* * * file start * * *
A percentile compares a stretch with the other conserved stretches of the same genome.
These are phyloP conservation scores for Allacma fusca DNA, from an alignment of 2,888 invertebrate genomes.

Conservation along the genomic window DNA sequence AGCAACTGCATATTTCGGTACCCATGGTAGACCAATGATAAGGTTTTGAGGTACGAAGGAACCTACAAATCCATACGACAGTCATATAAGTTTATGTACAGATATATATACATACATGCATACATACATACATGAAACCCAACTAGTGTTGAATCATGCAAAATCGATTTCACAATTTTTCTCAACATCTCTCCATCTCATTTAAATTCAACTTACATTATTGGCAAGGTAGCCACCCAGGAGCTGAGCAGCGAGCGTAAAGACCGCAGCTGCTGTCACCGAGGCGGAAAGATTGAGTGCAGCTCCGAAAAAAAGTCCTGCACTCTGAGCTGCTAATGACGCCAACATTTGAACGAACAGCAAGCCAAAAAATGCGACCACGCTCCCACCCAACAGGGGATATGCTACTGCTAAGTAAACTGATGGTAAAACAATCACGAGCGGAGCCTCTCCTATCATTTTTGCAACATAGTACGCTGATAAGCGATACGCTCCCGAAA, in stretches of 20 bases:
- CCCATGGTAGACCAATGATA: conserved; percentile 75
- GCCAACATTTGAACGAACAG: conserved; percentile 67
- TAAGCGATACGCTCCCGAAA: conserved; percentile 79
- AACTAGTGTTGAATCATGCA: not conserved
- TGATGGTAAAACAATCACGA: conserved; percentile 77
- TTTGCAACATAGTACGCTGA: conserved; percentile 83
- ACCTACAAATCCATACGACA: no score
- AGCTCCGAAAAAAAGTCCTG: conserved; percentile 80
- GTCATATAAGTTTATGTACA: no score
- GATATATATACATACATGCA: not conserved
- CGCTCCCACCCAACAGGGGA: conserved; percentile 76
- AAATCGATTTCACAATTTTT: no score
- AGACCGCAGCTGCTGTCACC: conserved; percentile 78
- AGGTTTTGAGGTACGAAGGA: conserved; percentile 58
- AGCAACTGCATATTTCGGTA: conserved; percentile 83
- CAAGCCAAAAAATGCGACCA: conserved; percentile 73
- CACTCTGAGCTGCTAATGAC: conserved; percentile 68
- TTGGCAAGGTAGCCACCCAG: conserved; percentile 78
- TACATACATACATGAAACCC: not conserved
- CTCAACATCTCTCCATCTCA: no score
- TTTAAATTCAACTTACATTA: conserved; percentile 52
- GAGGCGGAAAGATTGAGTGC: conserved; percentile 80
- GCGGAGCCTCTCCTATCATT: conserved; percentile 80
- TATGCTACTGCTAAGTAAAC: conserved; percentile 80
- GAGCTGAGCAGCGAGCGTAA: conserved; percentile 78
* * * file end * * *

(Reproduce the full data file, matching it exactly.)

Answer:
A percentile compares a stretch with the other conserved stretches of the same genome.
These are phyloP conservation scores for Allacma fusca DNA, from an alignment of 2,888 invertebrate genomes.

Conservation along the genomic window DNA sequence AGCAACTGCATATTTCGGTACCCATGGTAGACCAATGATAAGGTTTTGAGGTACGAAGGAACCTACAAATCCATACGACAGTCATATAAGTTTATGTACAGATATATATACATACATGCATACATACATACATGAAACCCAACTAGTGTTGAATCATGCAAAATCGATTTCACAATTTTTCTCAACATCTCTCCATCTCATTTAAATTCAACTTACATTATTGGCAAGGTAGCCACCCAGGAGCTGAGCAGCGAGCGTAAAGACCGCAGCTGCTGTCACCGAGGCGGAAAGATTGAGTGCAGCTCCGAAAAAAAGTCCTGCACTCTGAGCTGCTAATGACGCCAACATTTGAACGAACAGCAAGCCAAAAAATGCGACCACGCTCCCACCCAACAGGGGATATGCTACTGCTAAGTAAACTGATGGTAAAACAATCACGAGCGGAGCCTCTCCTATCATTTTTGCAACATAGTACGCTGATAAGCGATACGCTCCCGAAA, in stretches of 20 bases:
- CCCATGGTAGACCAATGATA: conserved; percentile 75
- GCCAACATTTGAACGAACAG: conserved; percentile 67
- TAAGCGATACGCTCCCGAAA: conserved; percentile 79
- AACTAGTGTTGAATCATGCA: not conserved
- TGATGGTAAAACAATCACGA: conserved; percentile 77
- TTTGCAACATAGTACGCTGA: conserved; percentile 83
- ACCTACAAATCCATACGACA: no score
- AGCTCCGAAAAAAAGTCCTG: conserved; percentile 80
- GTCATATAAGTTTATGTACA: no score
- GATATATATACATACATGCA: not conserved
- CGCTCCCACCCAACAGGGGA: conserved; percentile 76
- AAATCGATTTCACAATTTTT: no score
- AGACCGCAGCTGCTGTCACC: conserved; percentile 78
- AGGTTTTGAGGTACGAAGGA: conserved; percentile 58
- AGCAACTGCATATTTCGGTA: conserved; percentile 83
- CAAGCCAAAAAATGCGACCA: conserved; percentile 73
- CACTCTGAGCTGCTAATGAC: conserved; percentile 68
- TTGGCAAGGTAGCCACCCAG: conserved; percentile 78
- TACATACATACATGAAACCC: not conserved
- CTCAACATCTCTCCATCTCA: no score
- TTTAAATTCAACTTACATTA: conserved; percentile 52
- GAGGCGGAAAGATTGAGTGC: conserved; percentile 80
- GCGGAGCCTCTCCTATCATT: conserved; percentile 80
- TATGCTACTGCTAAGTAAAC: conserved; percentile 80
- GAGCTGAGCAGCGAGCGTAA: conserved; percentile 78